JERUSALEM (Aug. 29)
Prime Minister Levi Eshkol voiced confidence here today that Mapam, one of the coalition partners, would go along with the Mapai-Achdut Avodah alignment in supporting the Government’s economic austerity program. The new program is aimed at improving the competitive position of the nation’s exports, thereby reducing Israel’s unfavorable trade gap. Without Mapam’s approval, the new economic program might collapse, and the Government could fall.
The Premier expressed optimism over the program for which he has been trying to round up full coalition support during the past few weeks, at the founding meeting of the alignment’s ideological youth circle. He indicated that he would meet shortly with the coalition parties to secure broad agreement on the plan. In reply to a question at the meeting, however, Mr. Eshkol dismissed a proposal that, in view of the economic crisis, the time had come for a government broader than the present coalition.
During the weekend agreement was reached within the alignment on one major point of difference. The Mapai-Achdut Avodah economic committee decided to recommend to the Histadrut, Israel’s labor federation, that only half of the cost-of-living allowance increase forthcoming as a result of expected price rises be paid in 1967 and 1968 to those earning more than 400 pounds ($133) a month. Under the compromise proposal, persons earning less than that minimum figure would be compensated in full for all price increases from now on.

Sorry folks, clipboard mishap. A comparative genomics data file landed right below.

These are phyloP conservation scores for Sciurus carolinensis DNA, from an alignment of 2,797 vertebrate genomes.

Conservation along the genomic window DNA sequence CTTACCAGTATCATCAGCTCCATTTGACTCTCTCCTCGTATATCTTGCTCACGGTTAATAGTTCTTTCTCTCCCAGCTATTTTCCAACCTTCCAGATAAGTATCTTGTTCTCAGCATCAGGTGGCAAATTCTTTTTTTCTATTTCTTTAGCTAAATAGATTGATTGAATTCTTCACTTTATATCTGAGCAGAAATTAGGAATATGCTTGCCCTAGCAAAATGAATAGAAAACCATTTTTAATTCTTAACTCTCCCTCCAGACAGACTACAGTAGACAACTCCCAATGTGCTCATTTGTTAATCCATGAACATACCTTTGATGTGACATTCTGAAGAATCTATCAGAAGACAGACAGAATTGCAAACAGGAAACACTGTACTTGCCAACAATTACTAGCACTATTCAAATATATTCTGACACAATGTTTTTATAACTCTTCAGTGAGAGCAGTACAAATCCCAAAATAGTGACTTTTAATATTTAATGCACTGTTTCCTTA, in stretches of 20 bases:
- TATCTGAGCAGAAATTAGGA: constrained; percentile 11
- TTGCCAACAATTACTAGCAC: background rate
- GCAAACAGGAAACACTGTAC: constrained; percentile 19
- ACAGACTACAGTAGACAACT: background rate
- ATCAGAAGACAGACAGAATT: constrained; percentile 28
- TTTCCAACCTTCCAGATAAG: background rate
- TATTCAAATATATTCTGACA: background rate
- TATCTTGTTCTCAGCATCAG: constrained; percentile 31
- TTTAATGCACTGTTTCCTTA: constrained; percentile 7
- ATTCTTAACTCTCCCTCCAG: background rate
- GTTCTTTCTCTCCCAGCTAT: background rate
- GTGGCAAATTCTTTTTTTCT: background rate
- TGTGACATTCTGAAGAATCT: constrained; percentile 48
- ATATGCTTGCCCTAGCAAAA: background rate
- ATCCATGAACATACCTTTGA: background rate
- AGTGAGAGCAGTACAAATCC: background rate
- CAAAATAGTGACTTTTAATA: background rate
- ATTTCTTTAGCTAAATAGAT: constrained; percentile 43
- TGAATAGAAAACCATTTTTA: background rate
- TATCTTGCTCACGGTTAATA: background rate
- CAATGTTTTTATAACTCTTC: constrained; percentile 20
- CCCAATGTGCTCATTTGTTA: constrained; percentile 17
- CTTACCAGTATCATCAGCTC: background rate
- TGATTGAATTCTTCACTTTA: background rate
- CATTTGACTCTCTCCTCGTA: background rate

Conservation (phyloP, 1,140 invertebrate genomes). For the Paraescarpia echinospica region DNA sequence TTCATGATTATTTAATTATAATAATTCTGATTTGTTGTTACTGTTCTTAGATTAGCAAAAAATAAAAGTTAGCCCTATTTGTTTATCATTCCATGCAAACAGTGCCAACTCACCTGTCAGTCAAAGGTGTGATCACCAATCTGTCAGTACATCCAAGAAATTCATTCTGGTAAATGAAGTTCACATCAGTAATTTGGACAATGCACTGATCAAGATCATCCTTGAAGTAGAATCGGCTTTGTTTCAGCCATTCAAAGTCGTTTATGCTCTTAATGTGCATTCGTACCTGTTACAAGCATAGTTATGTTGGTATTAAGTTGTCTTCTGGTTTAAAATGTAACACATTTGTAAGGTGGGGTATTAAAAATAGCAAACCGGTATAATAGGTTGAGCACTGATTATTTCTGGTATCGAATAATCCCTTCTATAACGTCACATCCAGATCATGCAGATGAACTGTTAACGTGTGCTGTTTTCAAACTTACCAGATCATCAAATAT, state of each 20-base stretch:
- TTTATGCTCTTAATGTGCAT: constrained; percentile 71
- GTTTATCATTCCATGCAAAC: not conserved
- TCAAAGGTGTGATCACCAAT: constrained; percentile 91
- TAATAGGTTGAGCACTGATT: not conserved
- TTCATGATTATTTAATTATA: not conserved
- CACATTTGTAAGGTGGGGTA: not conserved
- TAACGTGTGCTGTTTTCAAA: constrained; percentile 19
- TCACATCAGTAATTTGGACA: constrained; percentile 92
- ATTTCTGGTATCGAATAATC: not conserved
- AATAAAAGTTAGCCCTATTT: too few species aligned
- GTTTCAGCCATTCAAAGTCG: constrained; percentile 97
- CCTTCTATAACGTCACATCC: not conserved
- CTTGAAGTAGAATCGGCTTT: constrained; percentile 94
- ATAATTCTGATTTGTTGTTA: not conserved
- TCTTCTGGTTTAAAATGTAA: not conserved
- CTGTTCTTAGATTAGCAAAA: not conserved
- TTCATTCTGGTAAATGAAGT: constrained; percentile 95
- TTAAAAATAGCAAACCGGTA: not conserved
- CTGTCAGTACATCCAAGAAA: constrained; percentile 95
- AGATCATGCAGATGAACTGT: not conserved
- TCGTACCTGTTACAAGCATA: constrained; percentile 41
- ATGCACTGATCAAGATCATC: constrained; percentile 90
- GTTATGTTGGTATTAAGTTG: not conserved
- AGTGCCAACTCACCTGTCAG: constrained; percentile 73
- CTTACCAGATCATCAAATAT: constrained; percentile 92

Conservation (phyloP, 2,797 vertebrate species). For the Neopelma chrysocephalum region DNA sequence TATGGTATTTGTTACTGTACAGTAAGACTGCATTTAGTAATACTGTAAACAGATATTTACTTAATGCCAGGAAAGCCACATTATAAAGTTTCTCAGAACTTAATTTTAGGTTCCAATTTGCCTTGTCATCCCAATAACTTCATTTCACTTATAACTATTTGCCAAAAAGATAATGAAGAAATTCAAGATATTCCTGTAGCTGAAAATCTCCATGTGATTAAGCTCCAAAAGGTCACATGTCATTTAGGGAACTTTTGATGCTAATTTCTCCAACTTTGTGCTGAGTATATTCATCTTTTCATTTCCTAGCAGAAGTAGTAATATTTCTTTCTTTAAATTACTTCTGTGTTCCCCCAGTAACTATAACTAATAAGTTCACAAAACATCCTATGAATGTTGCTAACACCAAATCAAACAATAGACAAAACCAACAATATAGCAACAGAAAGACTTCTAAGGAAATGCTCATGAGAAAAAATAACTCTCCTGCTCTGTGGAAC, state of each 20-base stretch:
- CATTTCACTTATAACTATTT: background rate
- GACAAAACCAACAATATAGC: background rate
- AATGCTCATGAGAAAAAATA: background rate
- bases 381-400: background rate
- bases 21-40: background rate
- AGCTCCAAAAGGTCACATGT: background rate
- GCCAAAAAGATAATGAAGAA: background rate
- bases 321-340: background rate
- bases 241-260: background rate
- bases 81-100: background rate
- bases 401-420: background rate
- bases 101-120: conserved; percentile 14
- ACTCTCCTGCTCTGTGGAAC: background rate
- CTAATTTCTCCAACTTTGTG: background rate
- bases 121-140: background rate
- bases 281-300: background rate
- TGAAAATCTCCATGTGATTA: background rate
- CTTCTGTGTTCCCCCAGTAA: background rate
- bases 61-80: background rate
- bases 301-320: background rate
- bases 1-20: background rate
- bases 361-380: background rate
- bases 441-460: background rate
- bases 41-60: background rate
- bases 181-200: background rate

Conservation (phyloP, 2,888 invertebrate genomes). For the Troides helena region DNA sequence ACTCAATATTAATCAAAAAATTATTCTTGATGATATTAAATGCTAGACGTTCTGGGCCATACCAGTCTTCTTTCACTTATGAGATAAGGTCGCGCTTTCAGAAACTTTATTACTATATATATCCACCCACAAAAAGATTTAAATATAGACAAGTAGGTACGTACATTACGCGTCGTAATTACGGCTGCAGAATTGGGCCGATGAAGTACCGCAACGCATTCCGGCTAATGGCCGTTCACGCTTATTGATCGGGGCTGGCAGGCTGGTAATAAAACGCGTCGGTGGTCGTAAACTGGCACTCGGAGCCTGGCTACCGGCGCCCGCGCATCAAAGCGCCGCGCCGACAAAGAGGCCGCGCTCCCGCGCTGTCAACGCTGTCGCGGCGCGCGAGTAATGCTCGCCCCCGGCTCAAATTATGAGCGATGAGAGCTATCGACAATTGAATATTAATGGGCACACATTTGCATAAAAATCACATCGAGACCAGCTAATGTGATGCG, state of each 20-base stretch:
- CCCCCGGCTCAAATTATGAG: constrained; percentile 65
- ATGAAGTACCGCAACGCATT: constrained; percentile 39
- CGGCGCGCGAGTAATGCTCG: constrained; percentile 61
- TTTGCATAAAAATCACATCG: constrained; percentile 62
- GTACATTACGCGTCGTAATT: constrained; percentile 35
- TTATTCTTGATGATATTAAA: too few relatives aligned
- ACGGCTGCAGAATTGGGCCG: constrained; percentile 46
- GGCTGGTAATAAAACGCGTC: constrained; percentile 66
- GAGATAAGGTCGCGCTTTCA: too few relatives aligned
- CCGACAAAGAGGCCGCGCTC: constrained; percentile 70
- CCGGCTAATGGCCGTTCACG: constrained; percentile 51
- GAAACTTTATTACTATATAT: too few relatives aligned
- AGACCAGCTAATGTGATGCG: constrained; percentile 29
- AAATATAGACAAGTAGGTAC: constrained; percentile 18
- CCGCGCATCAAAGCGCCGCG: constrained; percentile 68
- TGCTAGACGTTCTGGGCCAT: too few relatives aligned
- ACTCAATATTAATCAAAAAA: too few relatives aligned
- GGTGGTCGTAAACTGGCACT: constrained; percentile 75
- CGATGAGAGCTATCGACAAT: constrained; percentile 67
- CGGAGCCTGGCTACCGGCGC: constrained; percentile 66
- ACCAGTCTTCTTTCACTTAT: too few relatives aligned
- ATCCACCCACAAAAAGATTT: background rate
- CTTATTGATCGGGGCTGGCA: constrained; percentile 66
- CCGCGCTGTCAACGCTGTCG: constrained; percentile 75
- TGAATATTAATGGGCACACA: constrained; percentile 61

While the original austerity program as proposed by Finance Minister Pinhas Sapir sought to eliminate all cost-of-living increases starting next year, this was opposed by the Histadrut labor leaders.
COMPULSORY LOAN ADVOCATED; CONSUMER PRICES RISE, AVERAGING 20%
Achdut Avodah, however, continued today to press its demands that the economic program should include a compulsory levy of a loan of 100, 000, 000 pounds ($33, 300, 000) on self-employed persons in the upper income brackets, and also increase the direct taxation of this category as well as of corporations. Mr. Sapir opposes these measures, contending that they would seriously hamper the development of business in Israel.
The remaining coalition partners — the National Religious Party and the Independent Liberals — while protesting what they termed “neglect and lack of consideration” for their views on the part of the alignment in developing the economic program, generally support the broad outlines of the plan.
Today, meanwhile, the first effects of the program began to be felt by the Israeli consumer as a number of everyday items, such as eggs and other farm products, increased in price. Dairy products, consumed by Israelis in large quantities, are also due to rise in price, along with soap, oil, fats and cotton products. Most increases averaged about 20 percent.